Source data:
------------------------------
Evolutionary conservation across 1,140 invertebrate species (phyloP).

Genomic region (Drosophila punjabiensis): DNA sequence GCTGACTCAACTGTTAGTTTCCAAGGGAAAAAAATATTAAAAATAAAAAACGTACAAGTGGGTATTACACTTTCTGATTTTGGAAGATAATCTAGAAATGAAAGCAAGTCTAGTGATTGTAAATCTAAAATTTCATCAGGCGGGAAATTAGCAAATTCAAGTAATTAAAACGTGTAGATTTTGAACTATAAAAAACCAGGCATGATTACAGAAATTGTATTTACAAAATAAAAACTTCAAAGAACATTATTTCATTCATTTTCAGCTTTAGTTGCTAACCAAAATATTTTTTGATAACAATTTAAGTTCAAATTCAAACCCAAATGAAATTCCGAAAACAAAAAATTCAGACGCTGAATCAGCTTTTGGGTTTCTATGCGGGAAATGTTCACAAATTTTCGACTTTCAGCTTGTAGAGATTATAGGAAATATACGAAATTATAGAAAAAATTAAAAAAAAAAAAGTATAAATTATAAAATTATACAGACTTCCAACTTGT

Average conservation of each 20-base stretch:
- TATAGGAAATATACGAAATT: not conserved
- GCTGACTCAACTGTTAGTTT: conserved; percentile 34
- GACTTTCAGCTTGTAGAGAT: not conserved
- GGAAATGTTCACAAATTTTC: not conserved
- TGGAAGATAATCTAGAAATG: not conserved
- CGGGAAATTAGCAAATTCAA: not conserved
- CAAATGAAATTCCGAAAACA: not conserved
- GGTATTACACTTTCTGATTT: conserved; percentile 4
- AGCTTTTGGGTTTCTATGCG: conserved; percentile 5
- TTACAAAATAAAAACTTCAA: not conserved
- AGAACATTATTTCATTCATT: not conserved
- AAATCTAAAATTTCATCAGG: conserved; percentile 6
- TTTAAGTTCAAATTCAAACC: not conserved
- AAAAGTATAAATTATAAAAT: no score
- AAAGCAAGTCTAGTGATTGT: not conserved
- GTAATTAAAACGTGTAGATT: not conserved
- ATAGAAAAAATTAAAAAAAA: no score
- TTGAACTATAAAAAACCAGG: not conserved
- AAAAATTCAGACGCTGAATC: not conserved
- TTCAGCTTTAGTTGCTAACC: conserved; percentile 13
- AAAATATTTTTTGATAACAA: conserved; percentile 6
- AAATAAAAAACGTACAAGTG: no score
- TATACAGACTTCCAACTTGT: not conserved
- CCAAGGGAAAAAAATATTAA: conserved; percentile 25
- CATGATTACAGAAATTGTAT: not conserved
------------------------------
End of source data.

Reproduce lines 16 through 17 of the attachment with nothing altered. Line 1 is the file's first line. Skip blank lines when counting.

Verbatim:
- TTTAAGTTCAAATTCAAACC: not conserved
- AAAAGTATAAATTATAAAAT: no score